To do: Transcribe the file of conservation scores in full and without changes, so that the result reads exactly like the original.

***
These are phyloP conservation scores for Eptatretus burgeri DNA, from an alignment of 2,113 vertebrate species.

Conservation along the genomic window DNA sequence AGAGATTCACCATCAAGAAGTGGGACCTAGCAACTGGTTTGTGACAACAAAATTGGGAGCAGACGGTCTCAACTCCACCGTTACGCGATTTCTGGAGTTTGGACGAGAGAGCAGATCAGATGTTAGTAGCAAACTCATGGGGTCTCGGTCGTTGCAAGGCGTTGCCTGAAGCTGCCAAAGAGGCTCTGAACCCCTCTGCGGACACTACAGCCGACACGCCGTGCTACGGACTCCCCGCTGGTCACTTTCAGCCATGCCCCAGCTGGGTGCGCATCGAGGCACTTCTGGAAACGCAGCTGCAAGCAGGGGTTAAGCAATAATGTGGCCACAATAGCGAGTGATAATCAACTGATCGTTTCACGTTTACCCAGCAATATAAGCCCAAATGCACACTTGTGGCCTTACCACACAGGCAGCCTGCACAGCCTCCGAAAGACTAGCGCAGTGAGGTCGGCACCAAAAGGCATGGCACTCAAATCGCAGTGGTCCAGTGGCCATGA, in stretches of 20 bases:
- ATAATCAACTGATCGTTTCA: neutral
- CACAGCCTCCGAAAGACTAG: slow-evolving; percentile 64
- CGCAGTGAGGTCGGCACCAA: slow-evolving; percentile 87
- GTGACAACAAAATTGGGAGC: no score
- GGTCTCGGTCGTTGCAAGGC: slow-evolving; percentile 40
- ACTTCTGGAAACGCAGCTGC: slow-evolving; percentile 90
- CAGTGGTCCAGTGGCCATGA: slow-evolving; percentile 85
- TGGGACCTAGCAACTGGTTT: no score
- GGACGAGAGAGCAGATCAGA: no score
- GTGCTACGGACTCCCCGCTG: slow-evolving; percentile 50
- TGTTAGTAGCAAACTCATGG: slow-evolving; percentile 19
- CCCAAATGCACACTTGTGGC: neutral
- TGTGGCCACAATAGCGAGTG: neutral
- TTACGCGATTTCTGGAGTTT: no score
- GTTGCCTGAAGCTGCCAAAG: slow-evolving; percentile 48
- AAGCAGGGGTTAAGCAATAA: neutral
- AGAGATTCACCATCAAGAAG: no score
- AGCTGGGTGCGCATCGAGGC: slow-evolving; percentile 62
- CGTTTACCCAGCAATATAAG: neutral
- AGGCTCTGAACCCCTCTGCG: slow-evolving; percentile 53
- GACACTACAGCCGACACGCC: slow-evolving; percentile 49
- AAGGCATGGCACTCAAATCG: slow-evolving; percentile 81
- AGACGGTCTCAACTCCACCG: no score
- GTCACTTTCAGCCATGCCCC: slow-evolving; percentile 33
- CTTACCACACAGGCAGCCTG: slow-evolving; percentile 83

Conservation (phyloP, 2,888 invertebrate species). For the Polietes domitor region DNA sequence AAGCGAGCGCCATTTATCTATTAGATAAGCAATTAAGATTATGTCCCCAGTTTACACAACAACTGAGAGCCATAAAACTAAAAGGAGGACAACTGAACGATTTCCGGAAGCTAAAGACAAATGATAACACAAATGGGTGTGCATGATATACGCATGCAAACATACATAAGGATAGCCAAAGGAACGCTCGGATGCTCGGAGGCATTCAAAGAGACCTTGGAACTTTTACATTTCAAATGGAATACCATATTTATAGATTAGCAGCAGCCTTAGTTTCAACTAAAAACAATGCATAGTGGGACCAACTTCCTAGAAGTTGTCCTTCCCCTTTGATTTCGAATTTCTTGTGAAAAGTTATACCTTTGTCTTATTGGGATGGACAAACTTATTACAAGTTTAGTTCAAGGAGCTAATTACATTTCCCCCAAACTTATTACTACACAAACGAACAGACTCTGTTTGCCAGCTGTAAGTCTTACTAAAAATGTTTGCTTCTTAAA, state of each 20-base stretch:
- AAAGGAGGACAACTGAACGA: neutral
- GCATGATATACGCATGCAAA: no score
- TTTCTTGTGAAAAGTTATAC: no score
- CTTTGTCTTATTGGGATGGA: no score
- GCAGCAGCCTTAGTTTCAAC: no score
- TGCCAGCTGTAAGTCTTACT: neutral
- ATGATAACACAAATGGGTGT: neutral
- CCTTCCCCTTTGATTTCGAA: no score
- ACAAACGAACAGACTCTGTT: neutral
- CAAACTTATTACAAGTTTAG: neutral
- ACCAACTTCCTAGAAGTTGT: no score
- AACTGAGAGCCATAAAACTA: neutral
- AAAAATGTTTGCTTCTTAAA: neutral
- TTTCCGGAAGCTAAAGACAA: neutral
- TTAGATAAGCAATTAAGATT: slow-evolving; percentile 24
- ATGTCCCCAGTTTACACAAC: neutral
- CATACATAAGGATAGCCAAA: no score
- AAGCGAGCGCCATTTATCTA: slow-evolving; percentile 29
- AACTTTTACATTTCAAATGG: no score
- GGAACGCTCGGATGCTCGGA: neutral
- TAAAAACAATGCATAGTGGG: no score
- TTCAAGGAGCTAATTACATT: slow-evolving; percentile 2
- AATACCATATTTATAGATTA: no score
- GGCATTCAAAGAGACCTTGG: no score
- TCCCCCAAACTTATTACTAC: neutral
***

These are phyloP conservation scores for Eptatretus burgeri DNA, from an alignment of 2,113 vertebrate species.

Conservation along the genomic window DNA sequence AGAGATTCACCATCAAGAAGTGGGACCTAGCAACTGGTTTGTGACAACAAAATTGGGAGCAGACGGTCTCAACTCCACCGTTACGCGATTTCTGGAGTTTGGACGAGAGAGCAGATCAGATGTTAGTAGCAAACTCATGGGGTCTCGGTCGTTGCAAGGCGTTGCCTGAAGCTGCCAAAGAGGCTCTGAACCCCTCTGCGGACACTACAGCCGACACGCCGTGCTACGGACTCCCCGCTGGTCACTTTCAGCCATGCCCCAGCTGGGTGCGCATCGAGGCACTTCTGGAAACGCAGCTGCAAGCAGGGGTTAAGCAATAATGTGGCCACAATAGCGAGTGATAATCAACTGATCGTTTCACGTTTACCCAGCAATATAAGCCCAAATGCACACTTGTGGCCTTACCACACAGGCAGCCTGCACAGCCTCCGAAAGACTAGCGCAGTGAGGTCGGCACCAAAAGGCATGGCACTCAAATCGCAGTGGTCCAGTGGCCATGA, in stretches of 20 bases:
- ATAATCAACTGATCGTTTCA: neutral
- CACAGCCTCCGAAAGACTAG: slow-evolving; percentile 64
- CGCAGTGAGGTCGGCACCAA: slow-evolving; percentile 87
- GTGACAACAAAATTGGGAGC: no score
- GGTCTCGGTCGTTGCAAGGC: slow-evolving; percentile 40
- ACTTCTGGAAACGCAGCTGC: slow-evolving; percentile 90
- CAGTGGTCCAGTGGCCATGA: slow-evolving; percentile 85
- TGGGACCTAGCAACTGGTTT: no score
- GGACGAGAGAGCAGATCAGA: no score
- GTGCTACGGACTCCCCGCTG: slow-evolving; percentile 50
- TGTTAGTAGCAAACTCATGG: slow-evolving; percentile 19
- CCCAAATGCACACTTGTGGC: neutral
- TGTGGCCACAATAGCGAGTG: neutral
- TTACGCGATTTCTGGAGTTT: no score
- GTTGCCTGAAGCTGCCAAAG: slow-evolving; percentile 48
- AAGCAGGGGTTAAGCAATAA: neutral
- AGAGATTCACCATCAAGAAG: no score
- AGCTGGGTGCGCATCGAGGC: slow-evolving; percentile 62
- CGTTTACCCAGCAATATAAG: neutral
- AGGCTCTGAACCCCTCTGCG: slow-evolving; percentile 53
- GACACTACAGCCGACACGCC: slow-evolving; percentile 49
- AAGGCATGGCACTCAAATCG: slow-evolving; percentile 81
- AGACGGTCTCAACTCCACCG: no score
- GTCACTTTCAGCCATGCCCC: slow-evolving; percentile 33
- CTTACCACACAGGCAGCCTG: slow-evolving; percentile 83

Conservation (phyloP, 2,888 invertebrate species). For the Polietes domitor region DNA sequence AAGCGAGCGCCATTTATCTATTAGATAAGCAATTAAGATTATGTCCCCAGTTTACACAACAACTGAGAGCCATAAAACTAAAAGGAGGACAACTGAACGATTTCCGGAAGCTAAAGACAAATGATAACACAAATGGGTGTGCATGATATACGCATGCAAACATACATAAGGATAGCCAAAGGAACGCTCGGATGCTCGGAGGCATTCAAAGAGACCTTGGAACTTTTACATTTCAAATGGAATACCATATTTATAGATTAGCAGCAGCCTTAGTTTCAACTAAAAACAATGCATAGTGGGACCAACTTCCTAGAAGTTGTCCTTCCCCTTTGATTTCGAATTTCTTGTGAAAAGTTATACCTTTGTCTTATTGGGATGGACAAACTTATTACAAGTTTAGTTCAAGGAGCTAATTACATTTCCCCCAAACTTATTACTACACAAACGAACAGACTCTGTTTGCCAGCTGTAAGTCTTACTAAAAATGTTTGCTTCTTAAA, state of each 20-base stretch:
- AAAGGAGGACAACTGAACGA: neutral
- GCATGATATACGCATGCAAA: no score
- TTTCTTGTGAAAAGTTATAC: no score
- CTTTGTCTTATTGGGATGGA: no score
- GCAGCAGCCTTAGTTTCAAC: no score
- TGCCAGCTGTAAGTCTTACT: neutral
- ATGATAACACAAATGGGTGT: neutral
- CCTTCCCCTTTGATTTCGAA: no score
- ACAAACGAACAGACTCTGTT: neutral
- CAAACTTATTACAAGTTTAG: neutral
- ACCAACTTCCTAGAAGTTGT: no score
- AACTGAGAGCCATAAAACTA: neutral
- AAAAATGTTTGCTTCTTAAA: neutral
- TTTCCGGAAGCTAAAGACAA: neutral
- TTAGATAAGCAATTAAGATT: slow-evolving; percentile 24
- ATGTCCCCAGTTTACACAAC: neutral
- CATACATAAGGATAGCCAAA: no score
- AAGCGAGCGCCATTTATCTA: slow-evolving; percentile 29
- AACTTTTACATTTCAAATGG: no score
- GGAACGCTCGGATGCTCGGA: neutral
- TAAAAACAATGCATAGTGGG: no score
- TTCAAGGAGCTAATTACATT: slow-evolving; percentile 2
- AATACCATATTTATAGATTA: no score
- GGCATTCAAAGAGACCTTGG: no score
- TCCCCCAAACTTATTACTAC: neutral